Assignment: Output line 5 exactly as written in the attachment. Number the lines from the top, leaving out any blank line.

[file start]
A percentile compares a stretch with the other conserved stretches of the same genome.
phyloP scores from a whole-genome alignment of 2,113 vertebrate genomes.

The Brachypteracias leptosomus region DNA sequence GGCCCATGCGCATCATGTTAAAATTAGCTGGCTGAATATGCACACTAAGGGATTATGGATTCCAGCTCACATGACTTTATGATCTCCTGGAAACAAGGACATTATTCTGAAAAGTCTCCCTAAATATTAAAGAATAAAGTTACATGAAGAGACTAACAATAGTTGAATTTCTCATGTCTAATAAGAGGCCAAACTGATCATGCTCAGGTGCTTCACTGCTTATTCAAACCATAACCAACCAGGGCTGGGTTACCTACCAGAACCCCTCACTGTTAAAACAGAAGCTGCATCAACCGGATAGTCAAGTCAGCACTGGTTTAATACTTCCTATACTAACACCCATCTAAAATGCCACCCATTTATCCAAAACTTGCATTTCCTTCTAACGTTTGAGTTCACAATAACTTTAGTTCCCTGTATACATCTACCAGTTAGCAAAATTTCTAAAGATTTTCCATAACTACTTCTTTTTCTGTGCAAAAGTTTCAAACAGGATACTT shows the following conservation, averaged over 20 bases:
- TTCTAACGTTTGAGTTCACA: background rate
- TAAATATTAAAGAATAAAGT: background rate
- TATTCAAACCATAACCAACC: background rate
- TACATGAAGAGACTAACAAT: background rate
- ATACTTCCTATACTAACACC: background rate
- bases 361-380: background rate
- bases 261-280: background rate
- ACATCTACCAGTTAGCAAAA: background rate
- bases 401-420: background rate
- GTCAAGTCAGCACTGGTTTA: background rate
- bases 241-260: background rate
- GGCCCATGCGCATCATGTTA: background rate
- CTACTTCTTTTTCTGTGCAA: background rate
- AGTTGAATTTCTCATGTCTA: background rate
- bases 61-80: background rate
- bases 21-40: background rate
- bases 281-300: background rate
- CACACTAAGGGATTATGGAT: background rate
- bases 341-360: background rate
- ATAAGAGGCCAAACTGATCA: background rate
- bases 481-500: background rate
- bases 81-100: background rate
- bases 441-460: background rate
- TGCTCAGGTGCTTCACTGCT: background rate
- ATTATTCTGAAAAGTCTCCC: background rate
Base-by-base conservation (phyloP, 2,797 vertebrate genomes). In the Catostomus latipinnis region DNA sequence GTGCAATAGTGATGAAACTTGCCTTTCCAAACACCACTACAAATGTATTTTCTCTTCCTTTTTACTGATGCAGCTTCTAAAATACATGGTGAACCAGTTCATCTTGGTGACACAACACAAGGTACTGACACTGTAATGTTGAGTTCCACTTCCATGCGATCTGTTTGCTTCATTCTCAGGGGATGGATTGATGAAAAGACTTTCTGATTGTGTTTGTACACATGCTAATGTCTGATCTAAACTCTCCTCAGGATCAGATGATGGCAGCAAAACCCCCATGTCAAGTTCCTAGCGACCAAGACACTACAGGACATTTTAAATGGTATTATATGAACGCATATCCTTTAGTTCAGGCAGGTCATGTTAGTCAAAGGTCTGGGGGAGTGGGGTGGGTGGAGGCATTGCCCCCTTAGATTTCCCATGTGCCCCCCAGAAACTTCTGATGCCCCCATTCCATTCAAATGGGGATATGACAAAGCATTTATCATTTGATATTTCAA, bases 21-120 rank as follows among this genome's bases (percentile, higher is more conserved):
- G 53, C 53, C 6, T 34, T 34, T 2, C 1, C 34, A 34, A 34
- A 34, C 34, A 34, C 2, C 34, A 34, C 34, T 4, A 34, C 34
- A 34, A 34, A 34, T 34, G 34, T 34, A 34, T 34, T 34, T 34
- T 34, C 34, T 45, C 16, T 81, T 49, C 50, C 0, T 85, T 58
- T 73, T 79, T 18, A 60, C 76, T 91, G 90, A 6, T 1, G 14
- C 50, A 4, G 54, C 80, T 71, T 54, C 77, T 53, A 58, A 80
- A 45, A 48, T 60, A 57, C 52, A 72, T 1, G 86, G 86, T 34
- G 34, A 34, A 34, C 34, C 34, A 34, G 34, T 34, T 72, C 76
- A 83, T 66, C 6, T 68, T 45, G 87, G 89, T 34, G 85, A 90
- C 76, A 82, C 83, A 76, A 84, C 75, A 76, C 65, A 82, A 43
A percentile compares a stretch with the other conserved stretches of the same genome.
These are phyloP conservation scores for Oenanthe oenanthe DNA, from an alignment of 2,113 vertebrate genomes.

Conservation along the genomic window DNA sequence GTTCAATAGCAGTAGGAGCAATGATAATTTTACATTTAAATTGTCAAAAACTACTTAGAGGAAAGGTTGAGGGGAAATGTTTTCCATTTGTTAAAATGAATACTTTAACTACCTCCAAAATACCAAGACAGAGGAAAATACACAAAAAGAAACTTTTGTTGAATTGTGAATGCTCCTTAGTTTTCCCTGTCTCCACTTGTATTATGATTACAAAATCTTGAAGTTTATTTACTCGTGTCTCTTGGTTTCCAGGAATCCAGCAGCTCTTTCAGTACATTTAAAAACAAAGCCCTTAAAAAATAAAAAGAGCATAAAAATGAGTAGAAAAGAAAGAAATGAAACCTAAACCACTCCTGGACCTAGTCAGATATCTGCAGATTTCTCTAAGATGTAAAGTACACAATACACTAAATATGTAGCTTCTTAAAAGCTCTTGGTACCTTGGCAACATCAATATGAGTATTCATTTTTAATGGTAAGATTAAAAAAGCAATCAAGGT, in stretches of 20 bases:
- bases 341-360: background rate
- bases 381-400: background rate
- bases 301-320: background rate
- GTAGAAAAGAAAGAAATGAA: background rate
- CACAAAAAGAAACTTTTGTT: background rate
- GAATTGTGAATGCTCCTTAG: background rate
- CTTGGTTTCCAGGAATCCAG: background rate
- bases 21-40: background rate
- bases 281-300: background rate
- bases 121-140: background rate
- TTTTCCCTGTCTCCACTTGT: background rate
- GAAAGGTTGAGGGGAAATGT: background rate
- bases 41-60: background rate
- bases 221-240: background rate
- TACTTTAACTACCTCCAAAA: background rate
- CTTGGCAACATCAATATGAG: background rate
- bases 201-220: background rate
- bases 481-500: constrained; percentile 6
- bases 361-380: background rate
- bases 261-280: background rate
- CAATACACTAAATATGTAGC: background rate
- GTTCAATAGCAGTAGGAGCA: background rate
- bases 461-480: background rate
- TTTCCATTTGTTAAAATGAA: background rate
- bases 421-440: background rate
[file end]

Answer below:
- TAAATATTAAAGAATAAAGT: background rate